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November 01, 2018

Immigrants face another battle upon arrival in U.S. — with their gut health

Microbiome changes might cause obesity and diabetes

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11012018_EscherichiaColi_NIAID_Wiki Rocky Mountain Laboratories, NIAID, NIH/via Wikimedia Commons

Escherichia coli is one of the many species of bacteria present in the human gut.

Immigrants new to our country undergo a lot of changes in daily life in a fairly short amount of time, from cultural practices to language, and even in their gut bacteria, a study suggests.

According to Health Day, a change in gut bacteria — which influences not only digestion, but overall health — could be to blame for obesity and diabetes among immigrants residing in the United States, per a study published in Cell.

"We found that immigrants begin losing their native microbes almost immediately after arriving in the U.S., and then acquire alien microbes that are more common in European-American people," said senior study author Dan Knights, computer scientist and quantitative biologist at the University of Minnesota.

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But just because a person loses their original microbes and gains others doesn’t mean their gut has regained its equilibrium. Instead, it creates a loss of diversity in the gut — and you want major diversity in there.

To complete the study, researchers compared the gut bacteria — also known as the microbiome — of four groups: Hmong and Karen people living in Thailand; Hmong and Karen people who emigrated to the United States; the children of those immigrants; and white Americans, who served as the control group.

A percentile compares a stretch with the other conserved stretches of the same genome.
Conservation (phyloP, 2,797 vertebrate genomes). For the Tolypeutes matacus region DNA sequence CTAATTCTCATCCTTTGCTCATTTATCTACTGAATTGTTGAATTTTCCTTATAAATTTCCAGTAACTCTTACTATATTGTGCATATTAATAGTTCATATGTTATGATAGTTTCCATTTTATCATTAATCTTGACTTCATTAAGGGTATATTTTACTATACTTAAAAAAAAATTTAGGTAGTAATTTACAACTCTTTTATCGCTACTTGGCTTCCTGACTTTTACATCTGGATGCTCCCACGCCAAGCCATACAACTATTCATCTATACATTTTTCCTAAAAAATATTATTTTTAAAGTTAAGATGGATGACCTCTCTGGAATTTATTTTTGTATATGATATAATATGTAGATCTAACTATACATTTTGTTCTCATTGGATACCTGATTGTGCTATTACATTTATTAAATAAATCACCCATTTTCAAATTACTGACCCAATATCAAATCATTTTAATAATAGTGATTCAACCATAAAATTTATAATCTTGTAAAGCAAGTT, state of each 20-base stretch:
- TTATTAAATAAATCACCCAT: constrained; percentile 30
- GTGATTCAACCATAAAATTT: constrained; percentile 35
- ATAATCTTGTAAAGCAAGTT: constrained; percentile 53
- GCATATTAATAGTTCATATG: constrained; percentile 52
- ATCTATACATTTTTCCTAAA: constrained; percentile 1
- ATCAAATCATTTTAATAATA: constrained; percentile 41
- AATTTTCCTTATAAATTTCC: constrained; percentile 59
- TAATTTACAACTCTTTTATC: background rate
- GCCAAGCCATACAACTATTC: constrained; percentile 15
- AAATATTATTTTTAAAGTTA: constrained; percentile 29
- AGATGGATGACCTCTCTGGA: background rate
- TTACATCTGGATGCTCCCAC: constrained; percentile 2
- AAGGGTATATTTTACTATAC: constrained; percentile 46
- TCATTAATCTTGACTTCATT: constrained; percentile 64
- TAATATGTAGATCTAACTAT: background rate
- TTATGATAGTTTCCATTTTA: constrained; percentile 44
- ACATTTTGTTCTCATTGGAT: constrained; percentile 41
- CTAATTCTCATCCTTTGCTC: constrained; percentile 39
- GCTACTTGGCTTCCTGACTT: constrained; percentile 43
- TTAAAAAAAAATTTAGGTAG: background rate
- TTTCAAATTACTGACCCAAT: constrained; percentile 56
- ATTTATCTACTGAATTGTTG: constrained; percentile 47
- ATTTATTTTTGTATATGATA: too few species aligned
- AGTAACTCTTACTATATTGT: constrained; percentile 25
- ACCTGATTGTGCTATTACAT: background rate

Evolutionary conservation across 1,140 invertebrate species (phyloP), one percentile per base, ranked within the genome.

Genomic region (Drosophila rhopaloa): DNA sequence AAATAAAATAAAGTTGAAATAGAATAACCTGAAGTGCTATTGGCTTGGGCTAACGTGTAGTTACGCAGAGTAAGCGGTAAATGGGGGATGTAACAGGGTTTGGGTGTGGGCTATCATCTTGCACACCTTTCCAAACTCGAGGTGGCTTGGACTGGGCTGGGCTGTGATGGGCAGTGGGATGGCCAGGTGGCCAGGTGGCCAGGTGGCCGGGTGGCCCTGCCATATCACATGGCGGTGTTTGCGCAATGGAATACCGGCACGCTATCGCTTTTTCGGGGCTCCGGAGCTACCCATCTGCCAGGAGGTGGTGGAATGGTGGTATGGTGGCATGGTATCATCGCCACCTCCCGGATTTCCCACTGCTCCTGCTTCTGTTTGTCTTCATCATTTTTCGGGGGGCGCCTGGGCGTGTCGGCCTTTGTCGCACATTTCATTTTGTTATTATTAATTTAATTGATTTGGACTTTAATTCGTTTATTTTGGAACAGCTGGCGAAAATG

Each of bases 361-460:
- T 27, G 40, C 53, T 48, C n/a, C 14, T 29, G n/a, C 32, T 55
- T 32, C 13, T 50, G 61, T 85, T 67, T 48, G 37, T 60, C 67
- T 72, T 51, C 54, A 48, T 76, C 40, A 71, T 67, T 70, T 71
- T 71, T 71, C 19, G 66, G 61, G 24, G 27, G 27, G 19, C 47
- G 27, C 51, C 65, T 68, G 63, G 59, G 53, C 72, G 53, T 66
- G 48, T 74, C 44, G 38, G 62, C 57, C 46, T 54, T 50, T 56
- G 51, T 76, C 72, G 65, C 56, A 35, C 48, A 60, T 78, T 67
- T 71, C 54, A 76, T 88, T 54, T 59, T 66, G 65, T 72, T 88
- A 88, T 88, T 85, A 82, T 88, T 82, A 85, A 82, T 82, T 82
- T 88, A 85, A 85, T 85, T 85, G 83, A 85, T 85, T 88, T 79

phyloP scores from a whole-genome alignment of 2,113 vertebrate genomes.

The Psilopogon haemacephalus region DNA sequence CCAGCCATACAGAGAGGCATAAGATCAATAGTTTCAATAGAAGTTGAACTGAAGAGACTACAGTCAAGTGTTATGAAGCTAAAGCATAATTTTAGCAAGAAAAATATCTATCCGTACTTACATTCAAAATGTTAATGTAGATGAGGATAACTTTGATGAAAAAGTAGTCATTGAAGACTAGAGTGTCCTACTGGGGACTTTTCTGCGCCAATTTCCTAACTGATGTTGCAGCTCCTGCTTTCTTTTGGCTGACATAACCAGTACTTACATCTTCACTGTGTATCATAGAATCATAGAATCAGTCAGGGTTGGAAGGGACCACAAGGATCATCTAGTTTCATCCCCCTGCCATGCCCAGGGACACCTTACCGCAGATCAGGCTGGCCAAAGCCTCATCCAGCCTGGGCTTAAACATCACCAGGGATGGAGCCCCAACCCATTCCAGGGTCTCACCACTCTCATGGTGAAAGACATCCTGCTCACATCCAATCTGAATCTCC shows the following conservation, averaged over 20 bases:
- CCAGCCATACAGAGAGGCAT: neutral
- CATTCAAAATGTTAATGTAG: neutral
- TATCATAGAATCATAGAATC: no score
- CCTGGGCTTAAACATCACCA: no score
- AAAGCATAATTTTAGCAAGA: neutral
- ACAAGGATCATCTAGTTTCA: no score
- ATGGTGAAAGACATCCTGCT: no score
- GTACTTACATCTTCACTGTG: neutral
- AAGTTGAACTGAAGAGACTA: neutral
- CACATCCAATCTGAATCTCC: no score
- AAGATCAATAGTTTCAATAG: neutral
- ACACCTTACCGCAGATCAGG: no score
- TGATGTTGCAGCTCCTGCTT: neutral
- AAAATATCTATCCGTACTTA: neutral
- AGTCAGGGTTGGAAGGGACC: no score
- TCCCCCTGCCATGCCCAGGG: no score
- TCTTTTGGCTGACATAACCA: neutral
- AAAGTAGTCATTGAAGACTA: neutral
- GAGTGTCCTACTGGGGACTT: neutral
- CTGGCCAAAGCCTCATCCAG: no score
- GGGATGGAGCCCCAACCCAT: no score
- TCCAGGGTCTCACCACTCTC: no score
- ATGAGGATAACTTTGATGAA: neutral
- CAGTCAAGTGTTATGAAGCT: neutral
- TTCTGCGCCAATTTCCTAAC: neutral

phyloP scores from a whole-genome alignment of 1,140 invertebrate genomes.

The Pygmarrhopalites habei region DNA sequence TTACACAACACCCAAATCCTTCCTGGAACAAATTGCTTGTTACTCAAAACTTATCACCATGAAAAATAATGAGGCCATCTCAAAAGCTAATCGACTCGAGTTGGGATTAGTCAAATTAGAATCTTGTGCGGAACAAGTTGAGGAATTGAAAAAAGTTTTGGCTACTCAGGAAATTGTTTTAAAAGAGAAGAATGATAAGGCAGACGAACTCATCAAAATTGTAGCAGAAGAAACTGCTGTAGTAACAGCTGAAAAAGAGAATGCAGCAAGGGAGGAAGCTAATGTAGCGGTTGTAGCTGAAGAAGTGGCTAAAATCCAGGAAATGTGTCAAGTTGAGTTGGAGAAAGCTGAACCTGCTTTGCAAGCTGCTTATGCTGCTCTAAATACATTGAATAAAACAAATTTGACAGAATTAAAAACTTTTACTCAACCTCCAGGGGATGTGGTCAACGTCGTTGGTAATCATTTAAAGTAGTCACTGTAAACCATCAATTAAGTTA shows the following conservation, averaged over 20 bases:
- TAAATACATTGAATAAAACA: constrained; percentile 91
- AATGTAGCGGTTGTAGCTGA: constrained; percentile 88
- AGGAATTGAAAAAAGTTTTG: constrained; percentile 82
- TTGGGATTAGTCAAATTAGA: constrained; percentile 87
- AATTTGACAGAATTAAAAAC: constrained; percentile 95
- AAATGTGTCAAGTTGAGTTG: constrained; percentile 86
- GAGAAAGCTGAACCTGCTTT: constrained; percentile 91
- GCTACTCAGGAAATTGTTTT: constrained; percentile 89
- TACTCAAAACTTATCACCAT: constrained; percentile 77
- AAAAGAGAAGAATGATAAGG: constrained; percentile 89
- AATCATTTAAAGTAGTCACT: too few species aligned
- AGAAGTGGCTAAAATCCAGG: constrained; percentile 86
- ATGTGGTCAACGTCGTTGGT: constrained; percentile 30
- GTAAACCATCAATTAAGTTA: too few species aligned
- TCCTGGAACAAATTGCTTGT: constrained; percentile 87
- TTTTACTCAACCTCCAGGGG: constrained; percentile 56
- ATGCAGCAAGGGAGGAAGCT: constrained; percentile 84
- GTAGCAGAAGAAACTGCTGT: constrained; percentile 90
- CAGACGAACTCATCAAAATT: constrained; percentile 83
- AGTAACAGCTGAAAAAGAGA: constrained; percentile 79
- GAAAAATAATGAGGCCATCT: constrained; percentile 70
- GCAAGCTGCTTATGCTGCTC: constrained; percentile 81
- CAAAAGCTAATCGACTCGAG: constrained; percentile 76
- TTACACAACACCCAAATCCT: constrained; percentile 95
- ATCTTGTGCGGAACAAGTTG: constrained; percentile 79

The researchers found the biggest change in gut bacteria was in the immigrants' children:

"We don't know for sure why this is happening. It could be that this has to do with actually being born in the U.S.A. or growing up in the context of a more typical U.S. diet," Knights said in a journal news release.

So, when you move to a new country, you not only pick up a new life, but a new microbiome to boot. While this sounds simple enough, like an internal evolution, it’s actually quite complicated because it creates a domino effect of changes in your gut: a change in microbes often leads to a change in the enzymes you carry, which could impact what kind of food you can digest and how your diet interacts with your health.

While a change in the microbiome isn’t always a bad thing — because heck, we’ve got a doctor specializing in doing just that right here in Philly — the study authors discovered that it’s not so good for immigrants, as it can lead to obesity.

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